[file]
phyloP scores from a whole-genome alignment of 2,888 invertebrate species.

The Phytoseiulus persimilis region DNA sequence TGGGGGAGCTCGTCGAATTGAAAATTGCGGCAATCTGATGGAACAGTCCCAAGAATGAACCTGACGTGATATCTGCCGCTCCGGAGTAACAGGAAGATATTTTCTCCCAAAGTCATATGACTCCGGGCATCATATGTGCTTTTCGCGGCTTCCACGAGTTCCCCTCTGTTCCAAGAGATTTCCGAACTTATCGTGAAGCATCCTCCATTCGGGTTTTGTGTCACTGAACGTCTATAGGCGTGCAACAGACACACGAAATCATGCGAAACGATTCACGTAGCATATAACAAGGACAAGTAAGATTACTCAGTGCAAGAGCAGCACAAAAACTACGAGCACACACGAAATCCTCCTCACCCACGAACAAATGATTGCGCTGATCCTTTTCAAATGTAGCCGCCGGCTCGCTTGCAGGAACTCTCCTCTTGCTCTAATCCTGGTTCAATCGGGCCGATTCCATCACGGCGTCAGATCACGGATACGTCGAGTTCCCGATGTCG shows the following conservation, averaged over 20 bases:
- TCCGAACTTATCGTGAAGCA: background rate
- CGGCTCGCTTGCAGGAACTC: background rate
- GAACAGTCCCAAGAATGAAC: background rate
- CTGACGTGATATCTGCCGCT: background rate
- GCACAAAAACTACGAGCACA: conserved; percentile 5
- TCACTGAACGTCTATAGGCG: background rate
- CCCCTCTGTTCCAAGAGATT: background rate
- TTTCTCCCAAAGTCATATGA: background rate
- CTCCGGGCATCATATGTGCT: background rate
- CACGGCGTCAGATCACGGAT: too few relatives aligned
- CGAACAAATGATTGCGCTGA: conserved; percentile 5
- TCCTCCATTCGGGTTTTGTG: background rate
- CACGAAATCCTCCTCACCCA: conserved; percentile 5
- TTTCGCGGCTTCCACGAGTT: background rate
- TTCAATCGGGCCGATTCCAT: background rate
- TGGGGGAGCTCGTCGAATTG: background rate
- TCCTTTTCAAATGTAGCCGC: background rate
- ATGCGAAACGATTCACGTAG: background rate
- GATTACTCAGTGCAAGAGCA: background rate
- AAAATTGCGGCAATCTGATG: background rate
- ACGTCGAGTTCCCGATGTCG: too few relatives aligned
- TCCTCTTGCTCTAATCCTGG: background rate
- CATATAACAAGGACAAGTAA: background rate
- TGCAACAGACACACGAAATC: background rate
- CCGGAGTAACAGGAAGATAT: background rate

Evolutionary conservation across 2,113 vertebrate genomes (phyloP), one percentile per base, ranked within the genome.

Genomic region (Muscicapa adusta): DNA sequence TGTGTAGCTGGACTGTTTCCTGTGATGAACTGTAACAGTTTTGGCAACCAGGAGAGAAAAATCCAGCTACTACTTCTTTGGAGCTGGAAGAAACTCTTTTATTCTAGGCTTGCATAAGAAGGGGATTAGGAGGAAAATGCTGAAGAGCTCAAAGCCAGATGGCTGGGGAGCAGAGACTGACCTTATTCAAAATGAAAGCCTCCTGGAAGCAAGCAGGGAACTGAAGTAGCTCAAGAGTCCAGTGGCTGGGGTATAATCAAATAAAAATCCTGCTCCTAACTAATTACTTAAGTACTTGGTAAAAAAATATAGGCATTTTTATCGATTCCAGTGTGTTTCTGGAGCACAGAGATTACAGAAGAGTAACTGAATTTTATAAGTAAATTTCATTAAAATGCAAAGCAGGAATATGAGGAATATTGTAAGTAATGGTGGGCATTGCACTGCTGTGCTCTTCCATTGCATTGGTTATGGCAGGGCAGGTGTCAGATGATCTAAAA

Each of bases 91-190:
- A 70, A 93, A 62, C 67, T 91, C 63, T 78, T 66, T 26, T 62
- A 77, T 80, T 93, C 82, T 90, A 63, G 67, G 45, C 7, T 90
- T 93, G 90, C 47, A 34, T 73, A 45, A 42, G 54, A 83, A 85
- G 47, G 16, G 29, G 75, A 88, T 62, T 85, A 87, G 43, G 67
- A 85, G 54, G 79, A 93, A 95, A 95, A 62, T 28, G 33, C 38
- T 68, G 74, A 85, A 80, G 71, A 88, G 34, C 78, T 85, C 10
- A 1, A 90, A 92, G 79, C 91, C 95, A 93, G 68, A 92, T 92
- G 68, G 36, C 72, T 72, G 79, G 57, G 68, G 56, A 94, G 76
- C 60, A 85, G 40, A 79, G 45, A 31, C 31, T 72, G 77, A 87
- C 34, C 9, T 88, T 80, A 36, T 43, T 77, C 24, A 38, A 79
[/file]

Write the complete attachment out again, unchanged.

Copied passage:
phyloP scores from a whole-genome alignment of 2,888 invertebrate species.

The Phytoseiulus persimilis region DNA sequence TGGGGGAGCTCGTCGAATTGAAAATTGCGGCAATCTGATGGAACAGTCCCAAGAATGAACCTGACGTGATATCTGCCGCTCCGGAGTAACAGGAAGATATTTTCTCCCAAAGTCATATGACTCCGGGCATCATATGTGCTTTTCGCGGCTTCCACGAGTTCCCCTCTGTTCCAAGAGATTTCCGAACTTATCGTGAAGCATCCTCCATTCGGGTTTTGTGTCACTGAACGTCTATAGGCGTGCAACAGACACACGAAATCATGCGAAACGATTCACGTAGCATATAACAAGGACAAGTAAGATTACTCAGTGCAAGAGCAGCACAAAAACTACGAGCACACACGAAATCCTCCTCACCCACGAACAAATGATTGCGCTGATCCTTTTCAAATGTAGCCGCCGGCTCGCTTGCAGGAACTCTCCTCTTGCTCTAATCCTGGTTCAATCGGGCCGATTCCATCACGGCGTCAGATCACGGATACGTCGAGTTCCCGATGTCG shows the following conservation, averaged over 20 bases:
- TCCGAACTTATCGTGAAGCA: background rate
- CGGCTCGCTTGCAGGAACTC: background rate
- GAACAGTCCCAAGAATGAAC: background rate
- CTGACGTGATATCTGCCGCT: background rate
- GCACAAAAACTACGAGCACA: conserved; percentile 5
- TCACTGAACGTCTATAGGCG: background rate
- CCCCTCTGTTCCAAGAGATT: background rate
- TTTCTCCCAAAGTCATATGA: background rate
- CTCCGGGCATCATATGTGCT: background rate
- CACGGCGTCAGATCACGGAT: too few relatives aligned
- CGAACAAATGATTGCGCTGA: conserved; percentile 5
- TCCTCCATTCGGGTTTTGTG: background rate
- CACGAAATCCTCCTCACCCA: conserved; percentile 5
- TTTCGCGGCTTCCACGAGTT: background rate
- TTCAATCGGGCCGATTCCAT: background rate
- TGGGGGAGCTCGTCGAATTG: background rate
- TCCTTTTCAAATGTAGCCGC: background rate
- ATGCGAAACGATTCACGTAG: background rate
- GATTACTCAGTGCAAGAGCA: background rate
- AAAATTGCGGCAATCTGATG: background rate
- ACGTCGAGTTCCCGATGTCG: too few relatives aligned
- TCCTCTTGCTCTAATCCTGG: background rate
- CATATAACAAGGACAAGTAA: background rate
- TGCAACAGACACACGAAATC: background rate
- CCGGAGTAACAGGAAGATAT: background rate

Evolutionary conservation across 2,113 vertebrate genomes (phyloP), one percentile per base, ranked within the genome.

Genomic region (Muscicapa adusta): DNA sequence TGTGTAGCTGGACTGTTTCCTGTGATGAACTGTAACAGTTTTGGCAACCAGGAGAGAAAAATCCAGCTACTACTTCTTTGGAGCTGGAAGAAACTCTTTTATTCTAGGCTTGCATAAGAAGGGGATTAGGAGGAAAATGCTGAAGAGCTCAAAGCCAGATGGCTGGGGAGCAGAGACTGACCTTATTCAAAATGAAAGCCTCCTGGAAGCAAGCAGGGAACTGAAGTAGCTCAAGAGTCCAGTGGCTGGGGTATAATCAAATAAAAATCCTGCTCCTAACTAATTACTTAAGTACTTGGTAAAAAAATATAGGCATTTTTATCGATTCCAGTGTGTTTCTGGAGCACAGAGATTACAGAAGAGTAACTGAATTTTATAAGTAAATTTCATTAAAATGCAAAGCAGGAATATGAGGAATATTGTAAGTAATGGTGGGCATTGCACTGCTGTGCTCTTCCATTGCATTGGTTATGGCAGGGCAGGTGTCAGATGATCTAAAA

Each of bases 91-190:
- A 70, A 93, A 62, C 67, T 91, C 63, T 78, T 66, T 26, T 62
- A 77, T 80, T 93, C 82, T 90, A 63, G 67, G 45, C 7, T 90
- T 93, G 90, C 47, A 34, T 73, A 45, A 42, G 54, A 83, A 85
- G 47, G 16, G 29, G 75, A 88, T 62, T 85, A 87, G 43, G 67
- A 85, G 54, G 79, A 93, A 95, A 95, A 62, T 28, G 33, C 38
- T 68, G 74, A 85, A 80, G 71, A 88, G 34, C 78, T 85, C 10
- A 1, A 90, A 92, G 79, C 91, C 95, A 93, G 68, A 92, T 92
- G 68, G 36, C 72, T 72, G 79, G 57, G 68, G 56, A 94, G 76
- C 60, A 85, G 40, A 79, G 45, A 31, C 31, T 72, G 77, A 87
- C 34, C 9, T 88, T 80, A 36, T 43, T 77, C 24, A 38, A 79